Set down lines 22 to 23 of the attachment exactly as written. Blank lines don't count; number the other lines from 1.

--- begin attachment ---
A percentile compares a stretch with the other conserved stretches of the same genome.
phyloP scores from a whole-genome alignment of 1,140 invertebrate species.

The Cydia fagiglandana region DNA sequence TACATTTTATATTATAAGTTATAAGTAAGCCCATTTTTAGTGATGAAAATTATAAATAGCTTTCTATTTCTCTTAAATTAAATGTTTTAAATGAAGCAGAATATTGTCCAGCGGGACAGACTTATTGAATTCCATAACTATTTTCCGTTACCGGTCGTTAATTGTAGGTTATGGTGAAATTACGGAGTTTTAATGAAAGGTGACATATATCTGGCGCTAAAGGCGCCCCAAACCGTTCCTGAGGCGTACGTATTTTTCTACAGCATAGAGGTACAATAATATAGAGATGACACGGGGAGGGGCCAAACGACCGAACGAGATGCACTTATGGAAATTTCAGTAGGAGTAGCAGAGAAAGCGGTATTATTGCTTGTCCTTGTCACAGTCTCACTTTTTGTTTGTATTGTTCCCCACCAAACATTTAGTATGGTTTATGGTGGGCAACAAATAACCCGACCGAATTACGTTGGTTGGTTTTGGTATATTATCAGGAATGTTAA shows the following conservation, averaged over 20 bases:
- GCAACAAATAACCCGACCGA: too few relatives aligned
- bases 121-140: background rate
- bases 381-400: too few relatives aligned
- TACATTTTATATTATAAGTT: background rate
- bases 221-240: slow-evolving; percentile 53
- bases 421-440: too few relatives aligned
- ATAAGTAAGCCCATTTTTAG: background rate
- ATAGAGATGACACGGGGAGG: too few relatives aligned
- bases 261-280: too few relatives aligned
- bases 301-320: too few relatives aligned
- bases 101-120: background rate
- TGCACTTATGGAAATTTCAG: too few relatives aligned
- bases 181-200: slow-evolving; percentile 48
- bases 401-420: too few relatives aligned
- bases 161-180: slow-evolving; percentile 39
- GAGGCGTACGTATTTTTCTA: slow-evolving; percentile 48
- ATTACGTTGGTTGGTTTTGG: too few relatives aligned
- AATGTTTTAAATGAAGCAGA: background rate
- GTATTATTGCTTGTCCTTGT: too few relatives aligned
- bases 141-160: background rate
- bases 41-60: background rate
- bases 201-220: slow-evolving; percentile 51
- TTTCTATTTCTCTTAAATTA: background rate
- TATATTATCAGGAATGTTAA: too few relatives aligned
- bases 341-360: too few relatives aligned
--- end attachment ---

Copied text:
- GTATTATTGCTTGTCCTTGT: too few relatives aligned
- bases 141-160: background rate